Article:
Why are we so afraid? Usually, the anxiety goes back to childhood. Something happened, usually early in life, that made us feel judged and embarrassed, and we have carried that forward to our adult lives. When we can pinpoint that first event, we usually can work through the fear.

I know this is true for me. I was at a dance recital as an “overdeveloped” 11 year old. I won’t go into the details here, but I heard people in the audience laughing at me. I had my suspicions confirmed when one of my neighborhood friends told me, “Crystal, they were laughing at you.” I swore that I would never get up in front of a group of people again.

In school, I dreaded anytime I had to deliver a report in front of the class. In college, the panic was worse. It took a long time to work through my worry. At one point, I remember my knees actually knocking.

Once the belief about yourself takes hold, especially if it happened in childhood, you align with that belief. Your experience becomes a self-fulfilling prophecy.  Your current experience does not cause the emotion. It is just the opposite – the feeling causes the current situation.

Think about that first event. What were your feelings at the time? Was it really the event itself that caused the fear? Or was it something that happened during the event that you now have control over? If that had not happened, would you have been embarrassed?

If you can look honestly at the root cause and understand the difference between then and now, you’ll be well on your way to overcoming your nerves.

If you need more help getting over the fear or simply want to refine your presentation skills, please join me at Presenting without Panicking. (See Lunchbox Workshop.)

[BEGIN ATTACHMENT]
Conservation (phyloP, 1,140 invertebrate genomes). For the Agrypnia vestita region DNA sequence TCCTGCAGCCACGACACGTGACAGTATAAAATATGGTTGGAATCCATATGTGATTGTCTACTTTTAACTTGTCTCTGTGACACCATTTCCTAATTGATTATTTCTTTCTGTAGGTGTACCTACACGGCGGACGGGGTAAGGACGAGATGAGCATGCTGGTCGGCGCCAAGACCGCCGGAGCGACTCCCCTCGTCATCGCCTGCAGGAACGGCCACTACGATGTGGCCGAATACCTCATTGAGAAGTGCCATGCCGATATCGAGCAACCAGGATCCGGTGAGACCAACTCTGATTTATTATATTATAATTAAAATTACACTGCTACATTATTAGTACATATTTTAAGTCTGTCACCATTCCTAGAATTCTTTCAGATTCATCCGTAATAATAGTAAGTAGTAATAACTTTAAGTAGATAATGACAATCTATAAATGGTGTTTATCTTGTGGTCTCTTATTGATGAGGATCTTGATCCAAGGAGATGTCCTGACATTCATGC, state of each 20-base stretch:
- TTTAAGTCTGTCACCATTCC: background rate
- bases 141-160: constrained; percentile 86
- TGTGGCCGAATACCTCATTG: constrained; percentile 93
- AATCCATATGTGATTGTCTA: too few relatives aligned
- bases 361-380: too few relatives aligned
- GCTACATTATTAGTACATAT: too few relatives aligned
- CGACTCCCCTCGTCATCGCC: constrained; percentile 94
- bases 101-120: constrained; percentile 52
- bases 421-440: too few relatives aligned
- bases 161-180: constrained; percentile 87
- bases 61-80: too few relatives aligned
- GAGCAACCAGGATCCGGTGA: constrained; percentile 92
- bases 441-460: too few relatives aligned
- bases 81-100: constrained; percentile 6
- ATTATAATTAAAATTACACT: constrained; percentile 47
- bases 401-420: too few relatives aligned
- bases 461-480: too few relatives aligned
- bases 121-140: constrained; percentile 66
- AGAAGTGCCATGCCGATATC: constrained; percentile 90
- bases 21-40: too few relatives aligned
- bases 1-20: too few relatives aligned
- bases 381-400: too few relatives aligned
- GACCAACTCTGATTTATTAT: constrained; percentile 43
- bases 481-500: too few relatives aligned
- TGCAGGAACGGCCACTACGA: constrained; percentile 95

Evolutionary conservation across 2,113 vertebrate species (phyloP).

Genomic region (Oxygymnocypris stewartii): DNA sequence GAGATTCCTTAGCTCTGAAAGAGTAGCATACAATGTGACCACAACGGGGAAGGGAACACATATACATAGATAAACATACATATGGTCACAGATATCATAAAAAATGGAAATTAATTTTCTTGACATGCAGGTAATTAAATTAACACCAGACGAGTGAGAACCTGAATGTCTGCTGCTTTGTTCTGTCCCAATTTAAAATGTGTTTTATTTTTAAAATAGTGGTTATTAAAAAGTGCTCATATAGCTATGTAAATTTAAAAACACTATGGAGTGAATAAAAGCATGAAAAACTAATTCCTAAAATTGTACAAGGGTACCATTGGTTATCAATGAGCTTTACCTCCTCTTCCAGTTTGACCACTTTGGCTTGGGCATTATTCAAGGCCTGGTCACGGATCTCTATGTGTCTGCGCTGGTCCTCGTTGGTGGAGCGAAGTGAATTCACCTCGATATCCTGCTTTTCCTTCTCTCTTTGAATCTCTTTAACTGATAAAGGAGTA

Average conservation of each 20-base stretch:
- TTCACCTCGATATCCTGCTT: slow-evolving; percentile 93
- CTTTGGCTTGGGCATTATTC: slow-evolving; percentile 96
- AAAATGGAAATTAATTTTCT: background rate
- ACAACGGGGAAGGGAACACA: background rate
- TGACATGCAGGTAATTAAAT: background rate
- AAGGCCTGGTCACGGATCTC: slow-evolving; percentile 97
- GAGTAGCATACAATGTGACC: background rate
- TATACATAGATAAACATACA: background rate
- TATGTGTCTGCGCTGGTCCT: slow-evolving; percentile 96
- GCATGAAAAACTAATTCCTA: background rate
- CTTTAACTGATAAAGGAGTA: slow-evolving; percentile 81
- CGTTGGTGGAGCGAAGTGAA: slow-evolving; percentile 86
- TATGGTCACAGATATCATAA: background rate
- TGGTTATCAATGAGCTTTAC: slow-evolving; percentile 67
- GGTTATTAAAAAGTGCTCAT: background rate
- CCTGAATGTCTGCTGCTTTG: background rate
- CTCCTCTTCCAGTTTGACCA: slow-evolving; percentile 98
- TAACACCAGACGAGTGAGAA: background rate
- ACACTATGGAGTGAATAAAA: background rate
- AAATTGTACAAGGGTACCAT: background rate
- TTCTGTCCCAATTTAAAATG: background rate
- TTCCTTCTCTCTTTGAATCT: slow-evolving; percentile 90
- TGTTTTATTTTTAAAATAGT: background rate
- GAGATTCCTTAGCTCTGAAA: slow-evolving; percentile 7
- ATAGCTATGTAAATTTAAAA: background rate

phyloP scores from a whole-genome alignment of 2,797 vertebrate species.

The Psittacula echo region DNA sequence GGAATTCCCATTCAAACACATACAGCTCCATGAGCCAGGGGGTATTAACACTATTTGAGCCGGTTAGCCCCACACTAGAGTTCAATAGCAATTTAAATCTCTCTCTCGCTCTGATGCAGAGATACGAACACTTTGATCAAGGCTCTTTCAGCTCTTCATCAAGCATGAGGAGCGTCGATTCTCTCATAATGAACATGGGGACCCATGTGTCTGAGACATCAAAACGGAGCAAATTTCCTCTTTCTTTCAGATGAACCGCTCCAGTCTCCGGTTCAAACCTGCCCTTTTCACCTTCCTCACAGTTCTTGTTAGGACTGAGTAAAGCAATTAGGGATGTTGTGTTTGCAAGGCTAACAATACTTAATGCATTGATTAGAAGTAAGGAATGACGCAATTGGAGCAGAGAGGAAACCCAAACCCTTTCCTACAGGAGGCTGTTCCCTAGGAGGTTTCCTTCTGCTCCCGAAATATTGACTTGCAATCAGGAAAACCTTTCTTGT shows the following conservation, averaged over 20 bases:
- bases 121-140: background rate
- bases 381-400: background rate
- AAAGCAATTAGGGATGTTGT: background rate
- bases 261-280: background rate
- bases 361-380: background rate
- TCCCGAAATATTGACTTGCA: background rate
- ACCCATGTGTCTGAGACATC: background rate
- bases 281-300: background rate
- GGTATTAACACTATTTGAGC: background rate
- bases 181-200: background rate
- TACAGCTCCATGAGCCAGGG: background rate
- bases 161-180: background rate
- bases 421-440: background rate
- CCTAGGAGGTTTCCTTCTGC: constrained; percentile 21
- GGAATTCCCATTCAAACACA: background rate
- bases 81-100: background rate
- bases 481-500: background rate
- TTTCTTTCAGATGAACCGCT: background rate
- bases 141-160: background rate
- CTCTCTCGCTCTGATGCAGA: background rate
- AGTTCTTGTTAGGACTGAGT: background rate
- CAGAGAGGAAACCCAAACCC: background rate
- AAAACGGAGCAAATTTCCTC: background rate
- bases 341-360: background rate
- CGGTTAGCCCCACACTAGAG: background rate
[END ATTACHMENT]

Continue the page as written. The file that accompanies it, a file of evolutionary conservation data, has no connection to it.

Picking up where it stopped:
Decide What You Want

§ April 3rd, 2011 § Filed under communication, marketing, small business, training, writing § Tagged , , , , , , , , , , , , , , , , , , , § No Comments

The indispensable first step to getting the things you want out of life is this: decide what you want. – Ben Stein

If you find that you are not receiving responses to your email messages, I may have discovered one of the problems.

I recently met a man who is in charge of volunteers at a local non-profit. I had been planning to volunteer with this organization for the last few months, so this meeting presented the perfect opportunity to offer my training services. I handed him my business card and wrote on the back what I wanted to provide.

Two days later, I received an email from the volunteer director. He said he was glad to have met me and appreciated my interest in the organization. He provided some details about the volunteer opportunities with this non-profit and finished his email by saying that he looked forward to discussing my involvement.

It was obviously a canned response, and although it would have been nice to have received something that responded to my particular offering of providing training, the template aspect did not bother me. What bothered me was that there was no call-to-action. There was no “next step” for me to take. He could have said, “please contact me at your earliest convenience” or “please fill in the volunteer form on our website” or “I will call you next week to set up an appointment.” Instead I was left feeling like we would have to run into each other on the street to move this relationship forward. I wonder how many volunteers are lost because of this missing request.

I shouldn’t give this guy too hard a time. He is not alone. We all send out emails all the time without thinking about what we want to accomplish.

If you want to create email messages that get a response, the most important step you can take is to decide what you want the outcome to be when the recipient reads the email. If you don’t provide your readers with the next step, the email will sit in their in-boxes, unanswered, largely because there was no question to answer.

Look back over some of the emails you have sent. Were you clear in your purpose? Did you ask for the sale? Did you move the process forward? How could you have ended the message that would have made it easy for the recipient to take action?

If you want to learn additional ways to create messages that deliver results, come to this month’s Lunchbox Workshop.